In the post about the Roseville Cotton Factory, I included a snippet from an old newspaper that I had found online, more specifically, at the site Old Fulton NY Post Cards. I realize that Fulton is nowhere near Delaware (it's between Syracuse and Lake Ontario), but the site has a collection of old newspapers that includes one from Wilmington. In searching the site one day for Mill Creek Hundred-related items (yes, my days are just that exciting), I came across a couple of things of interest. Most of what I found was more along the lines of what we already saw -- real estate ads. However, the piece excerpted here caught my eye. It was not a particularly important event in and of itself (except to the families involved), but I thought it was interesting to be able to flesh out the details of those involved. As a side note, it also is a good example of the interconnectedness of families in MCH in the 19th Century.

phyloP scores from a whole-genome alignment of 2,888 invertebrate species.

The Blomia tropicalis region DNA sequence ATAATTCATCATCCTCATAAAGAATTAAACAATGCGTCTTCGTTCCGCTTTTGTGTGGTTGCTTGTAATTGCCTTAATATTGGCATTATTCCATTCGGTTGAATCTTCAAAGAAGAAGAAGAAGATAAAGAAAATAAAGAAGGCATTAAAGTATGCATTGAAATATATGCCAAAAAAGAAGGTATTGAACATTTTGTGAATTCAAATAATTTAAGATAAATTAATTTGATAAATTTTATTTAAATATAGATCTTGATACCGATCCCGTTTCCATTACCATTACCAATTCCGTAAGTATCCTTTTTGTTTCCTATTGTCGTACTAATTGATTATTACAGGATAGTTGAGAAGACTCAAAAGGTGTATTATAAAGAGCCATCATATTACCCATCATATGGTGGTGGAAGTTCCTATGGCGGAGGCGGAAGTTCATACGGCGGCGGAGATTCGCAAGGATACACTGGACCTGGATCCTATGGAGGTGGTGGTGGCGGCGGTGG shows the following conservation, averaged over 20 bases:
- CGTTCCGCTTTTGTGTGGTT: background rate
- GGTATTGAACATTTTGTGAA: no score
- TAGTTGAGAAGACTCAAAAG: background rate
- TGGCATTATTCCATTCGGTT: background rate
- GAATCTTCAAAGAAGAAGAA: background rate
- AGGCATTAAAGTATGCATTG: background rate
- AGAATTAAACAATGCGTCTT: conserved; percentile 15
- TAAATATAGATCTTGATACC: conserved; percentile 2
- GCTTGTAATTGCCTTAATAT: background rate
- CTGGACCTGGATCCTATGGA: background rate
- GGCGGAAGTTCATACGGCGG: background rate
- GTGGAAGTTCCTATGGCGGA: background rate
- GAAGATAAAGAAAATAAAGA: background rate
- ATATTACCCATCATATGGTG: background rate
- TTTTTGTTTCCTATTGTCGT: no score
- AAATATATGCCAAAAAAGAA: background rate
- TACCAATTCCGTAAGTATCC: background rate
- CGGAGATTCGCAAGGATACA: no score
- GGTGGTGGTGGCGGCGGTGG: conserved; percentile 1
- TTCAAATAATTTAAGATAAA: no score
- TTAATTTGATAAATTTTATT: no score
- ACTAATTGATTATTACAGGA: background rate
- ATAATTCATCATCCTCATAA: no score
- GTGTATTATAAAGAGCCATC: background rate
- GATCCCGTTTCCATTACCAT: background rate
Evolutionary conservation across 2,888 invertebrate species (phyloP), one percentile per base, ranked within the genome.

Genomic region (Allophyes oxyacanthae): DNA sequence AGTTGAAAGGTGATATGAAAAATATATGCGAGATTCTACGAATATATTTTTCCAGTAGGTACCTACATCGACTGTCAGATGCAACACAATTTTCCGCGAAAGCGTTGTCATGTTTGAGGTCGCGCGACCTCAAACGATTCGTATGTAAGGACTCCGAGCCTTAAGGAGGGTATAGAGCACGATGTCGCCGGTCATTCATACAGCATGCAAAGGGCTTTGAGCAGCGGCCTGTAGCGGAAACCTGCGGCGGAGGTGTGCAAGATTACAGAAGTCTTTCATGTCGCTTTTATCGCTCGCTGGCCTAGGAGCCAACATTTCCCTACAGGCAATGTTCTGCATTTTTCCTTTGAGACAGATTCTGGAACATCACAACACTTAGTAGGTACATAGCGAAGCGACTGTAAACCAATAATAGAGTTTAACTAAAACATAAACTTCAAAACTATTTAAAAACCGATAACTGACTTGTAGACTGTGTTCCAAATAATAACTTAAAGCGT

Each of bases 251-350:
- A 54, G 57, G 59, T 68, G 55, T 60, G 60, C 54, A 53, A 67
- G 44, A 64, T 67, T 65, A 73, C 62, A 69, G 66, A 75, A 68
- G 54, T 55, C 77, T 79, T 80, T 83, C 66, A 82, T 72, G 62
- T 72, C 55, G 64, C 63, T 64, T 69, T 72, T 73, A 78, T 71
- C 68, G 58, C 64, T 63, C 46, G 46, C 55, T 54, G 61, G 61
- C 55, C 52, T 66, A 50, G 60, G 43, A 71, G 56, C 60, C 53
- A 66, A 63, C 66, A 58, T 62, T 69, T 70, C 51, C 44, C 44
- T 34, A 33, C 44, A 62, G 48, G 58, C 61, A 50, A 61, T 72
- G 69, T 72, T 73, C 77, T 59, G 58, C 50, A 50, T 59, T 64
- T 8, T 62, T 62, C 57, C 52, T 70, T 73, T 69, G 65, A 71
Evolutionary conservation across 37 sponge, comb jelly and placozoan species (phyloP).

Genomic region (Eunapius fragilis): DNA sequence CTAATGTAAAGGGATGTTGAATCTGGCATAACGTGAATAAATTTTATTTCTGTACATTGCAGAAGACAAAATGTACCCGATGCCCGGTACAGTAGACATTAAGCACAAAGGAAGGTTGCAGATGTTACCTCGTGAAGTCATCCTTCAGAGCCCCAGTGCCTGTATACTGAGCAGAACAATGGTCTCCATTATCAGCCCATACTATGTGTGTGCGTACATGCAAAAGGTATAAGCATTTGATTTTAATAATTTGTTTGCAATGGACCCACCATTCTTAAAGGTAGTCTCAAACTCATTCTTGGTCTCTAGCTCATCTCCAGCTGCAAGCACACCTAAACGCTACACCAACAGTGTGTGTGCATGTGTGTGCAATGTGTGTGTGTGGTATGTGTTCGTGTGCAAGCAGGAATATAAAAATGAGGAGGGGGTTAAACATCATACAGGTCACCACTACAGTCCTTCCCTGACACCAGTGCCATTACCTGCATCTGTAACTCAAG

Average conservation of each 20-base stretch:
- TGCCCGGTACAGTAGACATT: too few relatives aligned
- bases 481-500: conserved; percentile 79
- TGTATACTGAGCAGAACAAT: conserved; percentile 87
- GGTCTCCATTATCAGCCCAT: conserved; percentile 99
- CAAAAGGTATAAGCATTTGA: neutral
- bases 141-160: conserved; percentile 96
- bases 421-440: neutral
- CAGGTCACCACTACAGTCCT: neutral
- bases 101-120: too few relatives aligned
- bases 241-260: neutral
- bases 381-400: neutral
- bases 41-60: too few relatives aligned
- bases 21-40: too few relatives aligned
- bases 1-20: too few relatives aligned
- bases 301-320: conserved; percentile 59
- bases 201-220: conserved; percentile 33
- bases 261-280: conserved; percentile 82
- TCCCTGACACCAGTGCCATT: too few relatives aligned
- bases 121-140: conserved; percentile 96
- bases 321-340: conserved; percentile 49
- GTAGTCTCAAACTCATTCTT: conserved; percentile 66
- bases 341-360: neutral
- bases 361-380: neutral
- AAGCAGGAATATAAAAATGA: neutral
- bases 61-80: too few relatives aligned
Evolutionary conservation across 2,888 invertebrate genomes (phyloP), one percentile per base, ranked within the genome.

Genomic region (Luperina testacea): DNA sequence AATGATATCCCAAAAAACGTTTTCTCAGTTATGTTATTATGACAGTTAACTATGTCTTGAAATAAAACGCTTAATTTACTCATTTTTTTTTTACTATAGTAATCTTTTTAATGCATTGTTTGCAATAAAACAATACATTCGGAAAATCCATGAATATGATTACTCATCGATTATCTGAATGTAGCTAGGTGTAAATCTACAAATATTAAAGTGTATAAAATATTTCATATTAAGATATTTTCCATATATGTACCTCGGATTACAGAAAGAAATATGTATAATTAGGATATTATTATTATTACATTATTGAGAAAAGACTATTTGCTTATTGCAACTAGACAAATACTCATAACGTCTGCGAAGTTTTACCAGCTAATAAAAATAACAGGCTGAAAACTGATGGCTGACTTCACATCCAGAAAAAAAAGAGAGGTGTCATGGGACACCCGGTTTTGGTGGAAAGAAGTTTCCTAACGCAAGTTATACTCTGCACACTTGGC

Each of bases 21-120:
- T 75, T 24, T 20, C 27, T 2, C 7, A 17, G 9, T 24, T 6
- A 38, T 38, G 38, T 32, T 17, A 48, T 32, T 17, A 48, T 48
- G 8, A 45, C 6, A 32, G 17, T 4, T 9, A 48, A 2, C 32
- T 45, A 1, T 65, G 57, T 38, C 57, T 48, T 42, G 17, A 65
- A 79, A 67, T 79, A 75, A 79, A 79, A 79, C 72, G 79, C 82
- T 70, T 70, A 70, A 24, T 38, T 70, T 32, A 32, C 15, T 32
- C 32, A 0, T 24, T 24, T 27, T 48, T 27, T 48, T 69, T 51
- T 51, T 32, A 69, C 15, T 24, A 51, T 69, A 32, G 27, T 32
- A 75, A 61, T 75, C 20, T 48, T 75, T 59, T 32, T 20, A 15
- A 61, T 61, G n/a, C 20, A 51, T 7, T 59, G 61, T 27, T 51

The paragraph in question was reprinted in a number of papers. This one happened to be from the December 5, 1866 edition of the Albany Evening Journal. It tells of the tragic death of Mrs. Whiteman and her two-year-old son, and of the narrow escape of her baby. While filling a coal oil lamp on November 22, the oil exploded, setting Mrs. Whiteman and the room ablaze. Her sister was able to save the baby, but Mrs. Whiteman and her son were killed. While I can find no other direct references to this incident, I have been able to piece together a little more about the people involved, and I have some guesses at more. As it turns out, there's already been a post about this family on this site -- the Henry Whiteman House post. The Mrs. Whiteman involved in this horrific accident was the wife of Andrew Jackson Whiteman, who lived in the house on the south side of Smith Mill Road, just west of Paper Mill Road (the house I believe was originally built about 1826 by Andrew's father, Henry, although it was certainly renovated later in the 19th Century).